Syrian artillery pummelled rebel-held areas of Homs on Monday before an expected government announcement that a vote - decried as a sham by the opposition and the West - has approved a new constitution proposed by President Bashar al-Assad.

Shells and rockets crashed into Sunni Muslim districts of Homs that have already endured weeks of bombardment as Assad's forces, led by officers from his minority Alawite sect, try to stamp out an almost year-long revolt against his 11-year rule.

Intense shelling started on Khalidiya, Ashira, Bayada, Baba Amro and the old city at dawn, opposition activist Mohammed al-Homsi told Reuters from the city. The army is firing from the main thoroughfares deep into alleyways and side streets.

The London-based Syrian Network for Human Rights said seven people had been killed by shellfire in Baba Amro. It said three anti-Assad activists were killed elsewhere in Syria.

Opposition accounts of grim conditions in Homs were echoed by those from other observers, including the Red Cross.

Crowds gathered in the sensitive Damascus district of Kfar Souseh, home to several security agency headquarters, to mourn three young men killed in a protest on Sunday, a witness said.

Only Allah, Syria and freedom they chanted, instead of the officially sanctioned slogan Only Allah, Syria and Bashar.

YouTube footage of the funeral, which could not be verified, showed people shouting We want our prisoners back and, referring to Assad, The blood of the martyrs stains his hands.

At least 59 civilians and soldiers were killed on Sunday in a violent backdrop to a referendum on a constitution that offers some reforms, but could enable Assad to keep power until 2028.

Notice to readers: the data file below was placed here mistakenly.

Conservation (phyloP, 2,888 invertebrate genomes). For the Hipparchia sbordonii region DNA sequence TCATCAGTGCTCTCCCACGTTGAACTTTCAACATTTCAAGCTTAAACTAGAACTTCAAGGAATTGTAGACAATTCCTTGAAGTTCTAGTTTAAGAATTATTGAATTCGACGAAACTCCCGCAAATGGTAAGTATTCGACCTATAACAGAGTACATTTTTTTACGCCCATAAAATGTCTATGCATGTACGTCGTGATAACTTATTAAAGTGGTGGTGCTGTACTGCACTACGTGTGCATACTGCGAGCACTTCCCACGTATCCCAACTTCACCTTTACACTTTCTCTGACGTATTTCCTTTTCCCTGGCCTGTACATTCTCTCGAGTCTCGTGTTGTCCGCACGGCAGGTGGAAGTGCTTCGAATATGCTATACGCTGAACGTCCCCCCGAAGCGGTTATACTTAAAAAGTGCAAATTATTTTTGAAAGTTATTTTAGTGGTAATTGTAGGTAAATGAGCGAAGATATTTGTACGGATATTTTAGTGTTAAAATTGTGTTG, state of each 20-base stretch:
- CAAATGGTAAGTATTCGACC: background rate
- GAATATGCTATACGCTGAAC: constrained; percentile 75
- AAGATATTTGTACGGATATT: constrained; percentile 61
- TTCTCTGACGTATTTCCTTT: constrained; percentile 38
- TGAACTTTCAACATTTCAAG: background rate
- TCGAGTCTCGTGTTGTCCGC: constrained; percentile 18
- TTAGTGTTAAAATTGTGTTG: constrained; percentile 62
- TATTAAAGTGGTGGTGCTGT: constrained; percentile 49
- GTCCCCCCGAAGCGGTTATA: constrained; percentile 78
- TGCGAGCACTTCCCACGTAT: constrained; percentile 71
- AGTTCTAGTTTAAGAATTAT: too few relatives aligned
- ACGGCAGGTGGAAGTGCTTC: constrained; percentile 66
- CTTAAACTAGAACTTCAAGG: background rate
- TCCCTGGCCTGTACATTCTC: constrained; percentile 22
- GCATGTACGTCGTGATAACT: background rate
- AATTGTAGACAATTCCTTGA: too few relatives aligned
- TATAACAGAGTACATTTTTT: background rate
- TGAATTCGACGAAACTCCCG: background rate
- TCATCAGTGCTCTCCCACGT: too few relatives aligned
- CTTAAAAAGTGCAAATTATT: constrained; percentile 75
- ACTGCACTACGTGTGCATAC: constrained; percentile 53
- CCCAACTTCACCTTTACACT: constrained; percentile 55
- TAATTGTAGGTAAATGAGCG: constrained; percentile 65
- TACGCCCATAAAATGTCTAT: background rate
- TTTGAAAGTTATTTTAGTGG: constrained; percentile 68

The International Committee of the Red Cross, which says the plight of civilians in Homs is worsening by the hour, has failed to secure a pause in the fighting to allow the wounded to be evacuated and desperately needed aid to be delivered.

We are still in negotiations, ICRC spokesman Hicham Hassan said in Geneva. Every hour, every day, makes a difference.


The relief agency has been pursuing talks with the Syrian authorities and opposition forces for days to secure access to besieged neighbourhoods such as Baba Amro, where local activists say hundreds of wounded need treatment and thousands of civilians are short of water, food and medical supplies.

Four Western journalists are trapped in Baba Amro, two of them wounded. American reporter Marie Colvin and French photographer Remi Ochlik were killed there on February 22.

French President Nicolas Sarkozy said he hoped the journalists could be rescued soon. It's very tense, but things are starting to move, it seems, he told RTL radio.

The ICRC and Syrian Arab Red Crescent volunteers distributed aid supplies in Hama, another restive city under army attack, on Monday for the first time in six weeks, the ICRC spokesman said.

The outside world has proved powerless to halt the killing in Syria, where repression of initially peaceful protests has spawned an armed insurrection by army deserters and others.

Russian Prime Minister Vladimir Putin again warned the West against military intervention in Syria, Moscow's long-time ally, but U.S. Secretary of State Hillary Clinton made clear there was no enthusiasm in Washington for war. Russia and China have blocked action against Syria by the U.N. Security Council.

Clinton's description last week of the Russian and Chinese veto as despicable earned her a reproach from Beijing's foreign ministry that such language was totally unacceptable.

A Chinese newspaper, noting the chaos in Iraq after the U.S. occupation, accused Washington of egotistical super-arrogance.